- Our recession lead indicators are flashing red and recession is inevitable. However, it’s still too early to increase the underweight in risk assets. The 2-year bond yield hasn’t begun to price in an easing cycle yet, and this is normally the final nail in the coffin. High-yield credit spreads and jobless claims are both rising and consistent with the slowing economy. Spreads have actually tightened a little in the past few weeks, but these indicators don’t lead, and contemporaneously follow the equity market lower. Increasing the underweight at this stage would leave investors underexposed to good news such as a slowdown in the pace of Fed tightening or easing supply chain pressures.
- Sentiment became excessively negative towards risk assets in the past few months. Equities subsequently recovered some lost ground as these fears were not realised, but this doesn’t mean a recession won’t be priced in the months ahead. The equity market has never got the recession call right, and we need to remain vigilant.
- US reporting season is around 50% complete and, so far, good enough. Consumer sta- ples (88%) and Technology (82%) have high EPS beat ratios, while Communication Services (45%) and Energy (66%) have been disappointing. The S&P500 EPS beat ratio is currently 76%, slightly below the long-run average (78%). Energy reported a beat ratio of only 67% on EPS, but 83% on revenue suggesting analysts overestimated the sector’s ability to convert the surge in prices into EPS growth.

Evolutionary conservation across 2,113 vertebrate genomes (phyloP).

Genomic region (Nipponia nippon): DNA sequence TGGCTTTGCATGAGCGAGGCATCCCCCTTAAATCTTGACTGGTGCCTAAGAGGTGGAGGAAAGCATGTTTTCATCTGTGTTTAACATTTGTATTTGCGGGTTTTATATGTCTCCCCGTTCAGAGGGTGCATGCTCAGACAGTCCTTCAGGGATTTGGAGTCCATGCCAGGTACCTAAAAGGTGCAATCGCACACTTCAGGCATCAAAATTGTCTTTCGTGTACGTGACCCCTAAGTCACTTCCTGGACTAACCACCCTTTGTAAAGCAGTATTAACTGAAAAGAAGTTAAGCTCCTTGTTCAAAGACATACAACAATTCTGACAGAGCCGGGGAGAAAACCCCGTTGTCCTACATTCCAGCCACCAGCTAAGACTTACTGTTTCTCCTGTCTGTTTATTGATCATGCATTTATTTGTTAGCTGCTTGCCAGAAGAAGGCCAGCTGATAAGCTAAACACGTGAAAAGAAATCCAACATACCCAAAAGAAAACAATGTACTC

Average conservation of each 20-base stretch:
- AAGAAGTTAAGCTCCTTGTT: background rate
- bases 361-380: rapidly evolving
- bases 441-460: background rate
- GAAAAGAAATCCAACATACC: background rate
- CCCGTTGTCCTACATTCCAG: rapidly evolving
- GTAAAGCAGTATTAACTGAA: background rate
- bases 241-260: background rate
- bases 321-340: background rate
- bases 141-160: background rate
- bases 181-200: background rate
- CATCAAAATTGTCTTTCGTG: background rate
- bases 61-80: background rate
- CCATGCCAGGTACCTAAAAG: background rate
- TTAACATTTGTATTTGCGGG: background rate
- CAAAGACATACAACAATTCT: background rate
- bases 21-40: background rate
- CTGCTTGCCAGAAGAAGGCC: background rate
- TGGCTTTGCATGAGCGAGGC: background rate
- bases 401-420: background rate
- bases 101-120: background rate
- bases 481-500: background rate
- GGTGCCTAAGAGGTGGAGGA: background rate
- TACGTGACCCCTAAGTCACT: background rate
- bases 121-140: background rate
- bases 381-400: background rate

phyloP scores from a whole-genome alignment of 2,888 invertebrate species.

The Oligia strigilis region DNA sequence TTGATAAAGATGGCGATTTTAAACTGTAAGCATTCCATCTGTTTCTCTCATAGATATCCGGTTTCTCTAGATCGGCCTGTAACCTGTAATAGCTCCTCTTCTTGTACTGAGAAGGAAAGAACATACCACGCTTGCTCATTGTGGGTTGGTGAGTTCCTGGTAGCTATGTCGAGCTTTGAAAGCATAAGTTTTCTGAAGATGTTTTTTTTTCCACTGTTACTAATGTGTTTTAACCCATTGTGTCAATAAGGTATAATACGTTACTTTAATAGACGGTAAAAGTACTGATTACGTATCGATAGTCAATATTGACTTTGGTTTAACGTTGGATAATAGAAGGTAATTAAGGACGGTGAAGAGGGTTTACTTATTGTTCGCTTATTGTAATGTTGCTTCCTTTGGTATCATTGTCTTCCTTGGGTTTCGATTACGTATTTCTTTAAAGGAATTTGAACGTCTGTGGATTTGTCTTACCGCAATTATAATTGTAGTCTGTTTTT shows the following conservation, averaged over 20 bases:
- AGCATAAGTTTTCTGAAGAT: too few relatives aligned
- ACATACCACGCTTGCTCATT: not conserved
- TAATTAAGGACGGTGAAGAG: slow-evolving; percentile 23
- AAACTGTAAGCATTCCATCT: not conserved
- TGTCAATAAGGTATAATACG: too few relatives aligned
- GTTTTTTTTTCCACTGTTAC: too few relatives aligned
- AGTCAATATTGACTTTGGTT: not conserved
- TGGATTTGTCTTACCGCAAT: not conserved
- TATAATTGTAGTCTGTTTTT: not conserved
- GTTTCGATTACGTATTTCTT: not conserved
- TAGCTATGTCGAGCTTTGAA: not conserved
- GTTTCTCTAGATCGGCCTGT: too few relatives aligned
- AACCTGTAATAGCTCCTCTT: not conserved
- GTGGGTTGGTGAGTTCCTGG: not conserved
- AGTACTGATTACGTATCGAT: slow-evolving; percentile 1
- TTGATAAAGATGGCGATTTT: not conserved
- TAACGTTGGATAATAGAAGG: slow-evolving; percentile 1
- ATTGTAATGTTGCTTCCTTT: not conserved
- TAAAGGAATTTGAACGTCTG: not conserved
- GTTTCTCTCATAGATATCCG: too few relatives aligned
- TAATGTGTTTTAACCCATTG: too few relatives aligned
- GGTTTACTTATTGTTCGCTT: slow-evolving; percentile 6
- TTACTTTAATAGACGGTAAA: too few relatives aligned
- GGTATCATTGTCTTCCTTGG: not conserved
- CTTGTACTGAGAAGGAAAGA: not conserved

- The downward pressure on margins has further to go. US margins are under pressure mainly from cost pressures at this stage. However, monetary policy works with lags and further downward pressure is likely once weaker demand emerges. Consumer discretion- ary margins are collapsing, and Technology and Industrial margins are also under pressure. Consumer staples are showing more resilience than they normally do late cycle.
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